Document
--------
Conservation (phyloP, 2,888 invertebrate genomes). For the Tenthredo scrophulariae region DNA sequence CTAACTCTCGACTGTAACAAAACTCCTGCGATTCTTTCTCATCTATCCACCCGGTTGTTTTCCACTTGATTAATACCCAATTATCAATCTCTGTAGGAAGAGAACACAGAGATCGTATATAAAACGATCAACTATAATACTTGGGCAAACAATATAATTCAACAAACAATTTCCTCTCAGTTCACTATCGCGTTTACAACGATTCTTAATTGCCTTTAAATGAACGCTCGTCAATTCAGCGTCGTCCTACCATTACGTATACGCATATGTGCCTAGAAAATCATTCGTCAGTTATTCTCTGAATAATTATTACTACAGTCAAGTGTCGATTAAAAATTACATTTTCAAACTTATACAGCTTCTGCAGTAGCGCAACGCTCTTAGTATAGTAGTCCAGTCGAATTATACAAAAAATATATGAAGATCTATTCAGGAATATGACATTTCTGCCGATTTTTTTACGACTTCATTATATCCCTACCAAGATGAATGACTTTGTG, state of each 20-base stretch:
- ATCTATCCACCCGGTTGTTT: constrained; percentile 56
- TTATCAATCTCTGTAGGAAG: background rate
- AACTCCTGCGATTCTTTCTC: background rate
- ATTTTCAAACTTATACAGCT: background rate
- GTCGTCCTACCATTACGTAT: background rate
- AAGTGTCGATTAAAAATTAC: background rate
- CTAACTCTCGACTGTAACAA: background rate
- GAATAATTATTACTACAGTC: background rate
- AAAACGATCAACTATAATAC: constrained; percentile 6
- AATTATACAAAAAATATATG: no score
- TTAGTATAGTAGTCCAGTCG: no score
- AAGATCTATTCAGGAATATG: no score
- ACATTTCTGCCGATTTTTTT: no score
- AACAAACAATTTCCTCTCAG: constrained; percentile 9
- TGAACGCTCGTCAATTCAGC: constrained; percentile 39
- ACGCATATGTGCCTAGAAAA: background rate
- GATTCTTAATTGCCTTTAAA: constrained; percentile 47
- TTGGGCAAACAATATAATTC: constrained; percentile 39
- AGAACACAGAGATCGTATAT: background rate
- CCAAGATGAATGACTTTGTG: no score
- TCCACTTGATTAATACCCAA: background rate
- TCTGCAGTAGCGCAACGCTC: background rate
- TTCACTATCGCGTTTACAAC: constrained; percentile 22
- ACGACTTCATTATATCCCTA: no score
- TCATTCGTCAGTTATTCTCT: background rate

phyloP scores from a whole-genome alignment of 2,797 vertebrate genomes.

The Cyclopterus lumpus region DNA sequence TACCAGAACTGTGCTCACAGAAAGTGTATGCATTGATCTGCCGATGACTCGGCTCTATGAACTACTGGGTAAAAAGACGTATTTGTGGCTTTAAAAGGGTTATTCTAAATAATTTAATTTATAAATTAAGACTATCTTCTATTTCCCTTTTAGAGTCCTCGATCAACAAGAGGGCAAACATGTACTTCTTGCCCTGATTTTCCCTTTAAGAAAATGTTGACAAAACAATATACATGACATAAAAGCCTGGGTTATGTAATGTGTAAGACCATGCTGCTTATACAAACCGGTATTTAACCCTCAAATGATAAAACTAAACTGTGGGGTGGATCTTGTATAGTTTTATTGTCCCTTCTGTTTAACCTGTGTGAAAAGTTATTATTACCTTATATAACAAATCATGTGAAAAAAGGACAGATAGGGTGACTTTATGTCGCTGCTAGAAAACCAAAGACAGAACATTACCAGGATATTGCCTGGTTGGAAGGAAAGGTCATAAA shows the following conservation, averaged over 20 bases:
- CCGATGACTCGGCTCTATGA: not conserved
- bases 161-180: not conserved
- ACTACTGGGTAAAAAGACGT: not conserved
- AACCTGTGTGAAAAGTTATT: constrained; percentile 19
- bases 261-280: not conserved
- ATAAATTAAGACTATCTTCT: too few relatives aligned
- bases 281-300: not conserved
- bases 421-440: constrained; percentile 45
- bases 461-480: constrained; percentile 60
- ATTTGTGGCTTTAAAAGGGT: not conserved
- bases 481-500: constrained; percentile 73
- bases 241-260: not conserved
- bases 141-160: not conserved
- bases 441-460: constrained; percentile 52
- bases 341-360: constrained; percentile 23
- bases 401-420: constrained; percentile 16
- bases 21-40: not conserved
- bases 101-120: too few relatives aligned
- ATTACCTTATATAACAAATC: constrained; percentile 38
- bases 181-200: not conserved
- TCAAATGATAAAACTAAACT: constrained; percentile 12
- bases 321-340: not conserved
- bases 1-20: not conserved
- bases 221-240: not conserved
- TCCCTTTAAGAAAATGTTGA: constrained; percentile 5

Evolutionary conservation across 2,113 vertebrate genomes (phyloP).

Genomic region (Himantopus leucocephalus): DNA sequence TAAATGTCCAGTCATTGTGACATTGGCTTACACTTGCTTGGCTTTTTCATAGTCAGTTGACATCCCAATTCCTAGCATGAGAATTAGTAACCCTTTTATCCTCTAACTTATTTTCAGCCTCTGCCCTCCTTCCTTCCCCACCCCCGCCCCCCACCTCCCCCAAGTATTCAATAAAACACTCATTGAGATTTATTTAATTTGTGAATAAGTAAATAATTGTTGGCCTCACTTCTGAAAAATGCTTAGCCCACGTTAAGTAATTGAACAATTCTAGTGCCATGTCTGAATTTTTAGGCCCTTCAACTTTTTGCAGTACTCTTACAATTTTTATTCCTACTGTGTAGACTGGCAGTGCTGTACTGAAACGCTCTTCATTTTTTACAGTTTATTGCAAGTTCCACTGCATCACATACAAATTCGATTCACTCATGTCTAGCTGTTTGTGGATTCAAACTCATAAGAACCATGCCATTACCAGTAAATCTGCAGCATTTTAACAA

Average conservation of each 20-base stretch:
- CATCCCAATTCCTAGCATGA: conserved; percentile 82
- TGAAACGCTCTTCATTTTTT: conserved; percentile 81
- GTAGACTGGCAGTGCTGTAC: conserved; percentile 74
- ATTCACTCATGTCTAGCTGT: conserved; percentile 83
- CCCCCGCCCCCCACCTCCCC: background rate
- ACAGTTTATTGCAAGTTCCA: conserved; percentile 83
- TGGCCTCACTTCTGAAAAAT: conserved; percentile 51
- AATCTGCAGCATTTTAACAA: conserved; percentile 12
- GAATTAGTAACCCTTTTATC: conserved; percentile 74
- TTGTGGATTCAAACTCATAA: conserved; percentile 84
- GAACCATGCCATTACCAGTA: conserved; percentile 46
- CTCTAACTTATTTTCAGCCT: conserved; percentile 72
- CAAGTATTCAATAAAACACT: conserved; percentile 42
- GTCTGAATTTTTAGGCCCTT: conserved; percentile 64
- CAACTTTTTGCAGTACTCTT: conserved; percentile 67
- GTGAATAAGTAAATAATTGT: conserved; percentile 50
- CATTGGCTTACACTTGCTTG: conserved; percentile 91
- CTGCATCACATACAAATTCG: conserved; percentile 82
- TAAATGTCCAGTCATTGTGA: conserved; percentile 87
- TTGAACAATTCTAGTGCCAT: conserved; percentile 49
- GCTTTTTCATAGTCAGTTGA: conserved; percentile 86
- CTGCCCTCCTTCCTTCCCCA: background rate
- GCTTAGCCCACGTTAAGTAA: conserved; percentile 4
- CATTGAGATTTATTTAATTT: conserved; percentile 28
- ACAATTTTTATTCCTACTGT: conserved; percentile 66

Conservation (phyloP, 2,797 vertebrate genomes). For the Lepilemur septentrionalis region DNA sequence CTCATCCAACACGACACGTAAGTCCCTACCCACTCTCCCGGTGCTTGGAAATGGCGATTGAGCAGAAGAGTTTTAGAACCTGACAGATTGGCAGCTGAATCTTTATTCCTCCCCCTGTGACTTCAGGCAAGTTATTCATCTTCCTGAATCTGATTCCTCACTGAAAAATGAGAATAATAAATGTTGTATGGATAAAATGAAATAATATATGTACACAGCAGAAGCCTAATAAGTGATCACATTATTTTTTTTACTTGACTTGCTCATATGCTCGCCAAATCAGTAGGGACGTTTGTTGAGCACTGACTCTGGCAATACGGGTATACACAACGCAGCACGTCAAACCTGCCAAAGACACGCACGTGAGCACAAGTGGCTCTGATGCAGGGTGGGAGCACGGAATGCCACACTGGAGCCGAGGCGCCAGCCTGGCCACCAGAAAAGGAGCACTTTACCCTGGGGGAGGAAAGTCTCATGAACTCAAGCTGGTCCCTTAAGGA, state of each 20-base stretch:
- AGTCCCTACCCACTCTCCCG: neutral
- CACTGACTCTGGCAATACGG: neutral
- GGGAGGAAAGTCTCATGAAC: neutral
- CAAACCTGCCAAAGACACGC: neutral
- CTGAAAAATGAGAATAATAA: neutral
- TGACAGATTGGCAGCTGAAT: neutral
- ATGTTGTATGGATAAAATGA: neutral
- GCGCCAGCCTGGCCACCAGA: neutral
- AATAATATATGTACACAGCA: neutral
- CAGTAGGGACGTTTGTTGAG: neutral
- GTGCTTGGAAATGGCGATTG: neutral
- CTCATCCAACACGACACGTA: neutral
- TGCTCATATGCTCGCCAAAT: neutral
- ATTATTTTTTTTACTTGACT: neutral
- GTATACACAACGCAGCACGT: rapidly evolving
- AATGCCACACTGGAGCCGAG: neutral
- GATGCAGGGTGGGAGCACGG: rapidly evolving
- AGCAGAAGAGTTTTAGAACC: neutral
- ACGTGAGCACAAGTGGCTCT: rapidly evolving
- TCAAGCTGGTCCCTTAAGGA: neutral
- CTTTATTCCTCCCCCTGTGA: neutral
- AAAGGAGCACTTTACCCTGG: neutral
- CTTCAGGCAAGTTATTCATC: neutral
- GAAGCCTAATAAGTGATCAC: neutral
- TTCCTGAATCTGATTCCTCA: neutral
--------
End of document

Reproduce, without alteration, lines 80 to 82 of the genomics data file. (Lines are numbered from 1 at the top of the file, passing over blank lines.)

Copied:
- CATTGAGATTTATTTAATTT: conserved; percentile 28
- ACAATTTTTATTCCTACTGT: conserved; percentile 66

Conservation (phyloP, 2,797 vertebrate genomes). For the Lepilemur septentrionalis region DNA sequence CTCATCCAACACGACACGTAAGTCCCTACCCACTCTCCCGGTGCTTGGAAATGGCGATTGAGCAGAAGAGTTTTAGAACCTGACAGATTGGCAGCTGAATCTTTATTCCTCCCCCTGTGACTTCAGGCAAGTTATTCATCTTCCTGAATCTGATTCCTCACTGAAAAATGAGAATAATAAATGTTGTATGGATAAAATGAAATAATATATGTACACAGCAGAAGCCTAATAAGTGATCACATTATTTTTTTTACTTGACTTGCTCATATGCTCGCCAAATCAGTAGGGACGTTTGTTGAGCACTGACTCTGGCAATACGGGTATACACAACGCAGCACGTCAAACCTGCCAAAGACACGCACGTGAGCACAAGTGGCTCTGATGCAGGGTGGGAGCACGGAATGCCACACTGGAGCCGAGGCGCCAGCCTGGCCACCAGAAAAGGAGCACTTTACCCTGGGGGAGGAAAGTCTCATGAACTCAAGCTGGTCCCTTAAGGA, state of each 20-base stretch: